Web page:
Introduction to Economics

This course will help students to interpret economic news and economic data profoundly. At the same time students will learn to form their own insights on economic issues. This course will provide a solid foundation for students who wish to study advanced economics in the future.
Designed for

Students who are new to economics and/or would like to take economics next semester



Class format

One-on-one and small group (Max. 7 students/class)

Class Introduction

This is an introductory course that covers important concepts in both microeconomics and macroeconomics. The primary goal is to develop your understanding of the concepts, tools, graphs, and approaches used by economists. Students will gain a better understanding of policy-making tools, market structures, the financial markets, and more. This course will help students to interpret economic news and economic data at a much deeper level, while also helping them to form their own opinions on economic issues. In addition, this course will provide a strong foundation for students who want to continue with advanced placement economics, international baccalaureate economics, and beyond. The analytical, logic, and graphing knowledge will provide students with marketable skills that are highly sought after by employers and will help students in many different academic areas.

Microeconomics focuses on how individual markets work. The emphasis is on how consumers make choices and how privately-owned businesses produce goods, set wages, and earn profits. Tools of analysis include supply and demand, profit maximization in competitive and monopolistic markets, and the tradeoff between incentives and equity in policy design.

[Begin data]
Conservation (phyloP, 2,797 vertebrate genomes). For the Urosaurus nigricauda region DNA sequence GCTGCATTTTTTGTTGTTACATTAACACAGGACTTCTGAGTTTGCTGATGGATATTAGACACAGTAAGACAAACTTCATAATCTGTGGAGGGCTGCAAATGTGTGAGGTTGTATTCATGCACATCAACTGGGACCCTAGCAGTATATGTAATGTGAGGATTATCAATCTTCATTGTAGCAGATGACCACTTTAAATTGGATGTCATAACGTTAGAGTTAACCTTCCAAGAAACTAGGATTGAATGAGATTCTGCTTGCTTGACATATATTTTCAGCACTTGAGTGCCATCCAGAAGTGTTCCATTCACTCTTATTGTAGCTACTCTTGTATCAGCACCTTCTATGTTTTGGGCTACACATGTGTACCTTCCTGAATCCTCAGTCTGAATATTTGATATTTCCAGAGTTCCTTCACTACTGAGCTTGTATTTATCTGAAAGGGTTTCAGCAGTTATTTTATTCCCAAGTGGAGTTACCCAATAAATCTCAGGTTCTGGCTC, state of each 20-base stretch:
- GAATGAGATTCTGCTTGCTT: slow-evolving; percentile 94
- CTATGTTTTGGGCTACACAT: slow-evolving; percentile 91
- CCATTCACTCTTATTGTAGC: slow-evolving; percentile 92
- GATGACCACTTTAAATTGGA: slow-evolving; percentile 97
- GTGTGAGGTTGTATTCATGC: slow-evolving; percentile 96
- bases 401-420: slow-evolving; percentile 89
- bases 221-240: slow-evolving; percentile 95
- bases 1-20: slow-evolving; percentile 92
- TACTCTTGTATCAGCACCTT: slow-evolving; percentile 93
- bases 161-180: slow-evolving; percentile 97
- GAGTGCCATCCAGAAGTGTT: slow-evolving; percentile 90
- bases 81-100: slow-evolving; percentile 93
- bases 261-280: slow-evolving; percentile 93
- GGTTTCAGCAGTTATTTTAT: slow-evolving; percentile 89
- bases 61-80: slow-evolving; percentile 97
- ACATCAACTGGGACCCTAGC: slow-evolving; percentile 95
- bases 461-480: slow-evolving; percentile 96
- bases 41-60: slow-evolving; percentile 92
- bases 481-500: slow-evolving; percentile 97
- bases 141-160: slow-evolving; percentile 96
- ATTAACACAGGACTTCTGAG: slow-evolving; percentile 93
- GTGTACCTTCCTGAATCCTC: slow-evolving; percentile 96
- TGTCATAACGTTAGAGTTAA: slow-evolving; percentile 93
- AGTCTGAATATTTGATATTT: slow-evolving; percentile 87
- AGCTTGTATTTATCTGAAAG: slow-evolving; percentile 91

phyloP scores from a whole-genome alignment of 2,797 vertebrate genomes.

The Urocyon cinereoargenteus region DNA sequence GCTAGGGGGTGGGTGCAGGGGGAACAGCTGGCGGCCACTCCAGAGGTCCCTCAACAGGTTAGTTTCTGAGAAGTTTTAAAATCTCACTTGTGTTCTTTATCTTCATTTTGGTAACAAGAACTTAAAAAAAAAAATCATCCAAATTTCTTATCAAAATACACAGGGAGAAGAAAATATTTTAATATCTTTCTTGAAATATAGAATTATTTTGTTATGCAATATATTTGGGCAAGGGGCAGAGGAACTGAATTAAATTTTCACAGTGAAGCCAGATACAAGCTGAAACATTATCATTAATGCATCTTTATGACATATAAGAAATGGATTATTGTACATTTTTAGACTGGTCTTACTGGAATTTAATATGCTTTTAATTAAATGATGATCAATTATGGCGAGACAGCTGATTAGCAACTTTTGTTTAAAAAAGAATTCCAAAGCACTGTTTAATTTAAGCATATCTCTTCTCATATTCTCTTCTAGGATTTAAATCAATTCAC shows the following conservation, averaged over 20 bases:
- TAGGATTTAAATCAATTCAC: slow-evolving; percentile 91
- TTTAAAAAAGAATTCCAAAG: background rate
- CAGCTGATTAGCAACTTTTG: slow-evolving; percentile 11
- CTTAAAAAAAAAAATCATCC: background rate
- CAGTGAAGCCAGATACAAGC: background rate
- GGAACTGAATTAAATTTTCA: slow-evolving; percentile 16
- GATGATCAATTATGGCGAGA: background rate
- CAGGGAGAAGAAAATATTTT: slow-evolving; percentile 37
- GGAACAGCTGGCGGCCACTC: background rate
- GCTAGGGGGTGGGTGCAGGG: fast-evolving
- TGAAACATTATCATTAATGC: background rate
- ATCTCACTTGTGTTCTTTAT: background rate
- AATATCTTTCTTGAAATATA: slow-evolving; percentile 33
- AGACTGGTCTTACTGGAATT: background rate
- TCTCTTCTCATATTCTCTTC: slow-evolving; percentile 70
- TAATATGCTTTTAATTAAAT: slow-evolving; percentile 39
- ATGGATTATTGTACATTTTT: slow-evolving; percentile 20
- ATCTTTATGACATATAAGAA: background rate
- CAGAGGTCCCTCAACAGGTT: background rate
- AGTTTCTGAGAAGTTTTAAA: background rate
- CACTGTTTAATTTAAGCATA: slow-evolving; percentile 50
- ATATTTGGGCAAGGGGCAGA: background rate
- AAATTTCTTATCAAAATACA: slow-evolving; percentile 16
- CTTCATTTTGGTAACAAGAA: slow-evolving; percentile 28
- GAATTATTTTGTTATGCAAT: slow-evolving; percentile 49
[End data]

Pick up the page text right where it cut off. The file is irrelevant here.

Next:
Macroeconomics focuses on principles that apply to an economic system as a whole. The course places particular emphasis on the study of national income and price-level determination. It also develops students’ familiarity with economic performance measures, the financial sector, stabilization policies, economic growth, and international economics. Students learn to use graphs, charts, and data to analyze, describe, and explain economic concepts.


By the end of this course, students should:

  • Understand economic terminology and analysis.
  • Use supply and demand analysis to predict how businesses and consumers will respond to changing market conditions.
  • Understanding profit maximization and cost structures for businesses
  • Compare firms in different market structures – perfect and imperfect competition.
  • Understand major economic indicators: Gross Domestic Product, Unemployment, Inflation
  • Use the Aggregate Supply & Demand model to explain economic events and the economy.
  • Understand policies to promote economic growth.
  • Be ready for Advanced Placement, international baccalaureate, honors, or college economics.
Course content
  • Factors of Production
  • Production Possibilities Curve
  • Graphing Demand
  • Graphing Supply
  • Equilibrium
  • Demand Elasticity
  • Supply Elasticity
  • Other Elasticities
  • Price Floors
  • Price Ceilings
  • Subsidies
  • Taxes
  • Production Costs
  • Shutdown Point
  • Perfect Competition
  • Monopolies
  • Oligopolies
  • Monopolistic Competition
  • Circular Flow Model
  • Business Cycle
  • Aggregate Expenditure
  • Gross Domestic Product
  • Classical Model
  • Keynesian Model
  • Short-run vs Long-run
  • Money Supply
  • Money Market Graph
  • Monetary Policy
  • Monetary Policy Revisited
  • Fiscal Policy

Students and their parents will receive brief feedback after each class, via Teachworks, regarding the student’s general participation in class. Students will also receive feedback on graded assignments via email. At the end of the course, the student will receive a final report card, which thoroughly speaks to their overall participation in the course, including major assignments.


10 hours of classes, 90 minutes/class

Spring 2023 Courses are open!

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